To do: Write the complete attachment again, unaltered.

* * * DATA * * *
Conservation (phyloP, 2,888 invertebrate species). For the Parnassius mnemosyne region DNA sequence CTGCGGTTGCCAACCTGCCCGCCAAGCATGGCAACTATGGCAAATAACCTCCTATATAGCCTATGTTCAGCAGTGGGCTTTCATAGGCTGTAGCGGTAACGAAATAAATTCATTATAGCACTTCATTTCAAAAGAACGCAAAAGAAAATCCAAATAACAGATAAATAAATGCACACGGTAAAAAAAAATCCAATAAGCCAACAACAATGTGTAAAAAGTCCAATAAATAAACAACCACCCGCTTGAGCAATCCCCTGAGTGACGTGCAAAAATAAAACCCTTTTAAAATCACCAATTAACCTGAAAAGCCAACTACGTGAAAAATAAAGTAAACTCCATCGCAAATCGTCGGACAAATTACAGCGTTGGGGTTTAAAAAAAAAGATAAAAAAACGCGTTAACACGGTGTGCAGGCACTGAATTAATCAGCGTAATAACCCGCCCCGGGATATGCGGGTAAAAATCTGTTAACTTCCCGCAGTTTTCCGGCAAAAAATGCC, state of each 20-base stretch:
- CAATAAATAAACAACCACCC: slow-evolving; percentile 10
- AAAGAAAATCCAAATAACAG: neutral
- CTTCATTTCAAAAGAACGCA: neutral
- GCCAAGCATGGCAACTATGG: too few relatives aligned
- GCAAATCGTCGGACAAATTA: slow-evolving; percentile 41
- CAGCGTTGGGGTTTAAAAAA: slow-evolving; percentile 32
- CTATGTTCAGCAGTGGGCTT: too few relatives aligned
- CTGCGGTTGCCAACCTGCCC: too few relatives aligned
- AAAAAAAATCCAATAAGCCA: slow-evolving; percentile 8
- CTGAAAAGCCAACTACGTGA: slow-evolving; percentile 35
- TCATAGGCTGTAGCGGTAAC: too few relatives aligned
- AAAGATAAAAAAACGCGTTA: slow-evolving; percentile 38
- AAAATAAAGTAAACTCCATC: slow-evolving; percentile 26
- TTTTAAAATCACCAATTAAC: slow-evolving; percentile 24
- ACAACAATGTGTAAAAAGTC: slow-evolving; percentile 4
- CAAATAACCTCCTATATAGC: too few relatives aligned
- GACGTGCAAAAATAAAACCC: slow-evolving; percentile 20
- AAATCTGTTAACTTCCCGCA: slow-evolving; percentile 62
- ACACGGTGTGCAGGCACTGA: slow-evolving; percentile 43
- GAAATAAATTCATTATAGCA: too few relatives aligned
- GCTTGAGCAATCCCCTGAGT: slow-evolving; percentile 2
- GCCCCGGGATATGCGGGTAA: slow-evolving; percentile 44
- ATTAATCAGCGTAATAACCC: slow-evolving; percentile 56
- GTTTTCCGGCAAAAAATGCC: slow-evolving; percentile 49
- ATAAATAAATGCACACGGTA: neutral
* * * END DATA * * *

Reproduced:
Conservation (phyloP, 2,888 invertebrate species). For the Parnassius mnemosyne region DNA sequence CTGCGGTTGCCAACCTGCCCGCCAAGCATGGCAACTATGGCAAATAACCTCCTATATAGCCTATGTTCAGCAGTGGGCTTTCATAGGCTGTAGCGGTAACGAAATAAATTCATTATAGCACTTCATTTCAAAAGAACGCAAAAGAAAATCCAAATAACAGATAAATAAATGCACACGGTAAAAAAAAATCCAATAAGCCAACAACAATGTGTAAAAAGTCCAATAAATAAACAACCACCCGCTTGAGCAATCCCCTGAGTGACGTGCAAAAATAAAACCCTTTTAAAATCACCAATTAACCTGAAAAGCCAACTACGTGAAAAATAAAGTAAACTCCATCGCAAATCGTCGGACAAATTACAGCGTTGGGGTTTAAAAAAAAAGATAAAAAAACGCGTTAACACGGTGTGCAGGCACTGAATTAATCAGCGTAATAACCCGCCCCGGGATATGCGGGTAAAAATCTGTTAACTTCCCGCAGTTTTCCGGCAAAAAATGCC, state of each 20-base stretch:
- CAATAAATAAACAACCACCC: slow-evolving; percentile 10
- AAAGAAAATCCAAATAACAG: neutral
- CTTCATTTCAAAAGAACGCA: neutral
- GCCAAGCATGGCAACTATGG: too few relatives aligned
- GCAAATCGTCGGACAAATTA: slow-evolving; percentile 41
- CAGCGTTGGGGTTTAAAAAA: slow-evolving; percentile 32
- CTATGTTCAGCAGTGGGCTT: too few relatives aligned
- CTGCGGTTGCCAACCTGCCC: too few relatives aligned
- AAAAAAAATCCAATAAGCCA: slow-evolving; percentile 8
- CTGAAAAGCCAACTACGTGA: slow-evolving; percentile 35
- TCATAGGCTGTAGCGGTAAC: too few relatives aligned
- AAAGATAAAAAAACGCGTTA: slow-evolving; percentile 38
- AAAATAAAGTAAACTCCATC: slow-evolving; percentile 26
- TTTTAAAATCACCAATTAAC: slow-evolving; percentile 24
- ACAACAATGTGTAAAAAGTC: slow-evolving; percentile 4
- CAAATAACCTCCTATATAGC: too few relatives aligned
- GACGTGCAAAAATAAAACCC: slow-evolving; percentile 20
- AAATCTGTTAACTTCCCGCA: slow-evolving; percentile 62
- ACACGGTGTGCAGGCACTGA: slow-evolving; percentile 43
- GAAATAAATTCATTATAGCA: too few relatives aligned
- GCTTGAGCAATCCCCTGAGT: slow-evolving; percentile 2
- GCCCCGGGATATGCGGGTAA: slow-evolving; percentile 44
- ATTAATCAGCGTAATAACCC: slow-evolving; percentile 56
- GTTTTCCGGCAAAAAATGCC: slow-evolving; percentile 49
- ATAAATAAATGCACACGGTA: neutral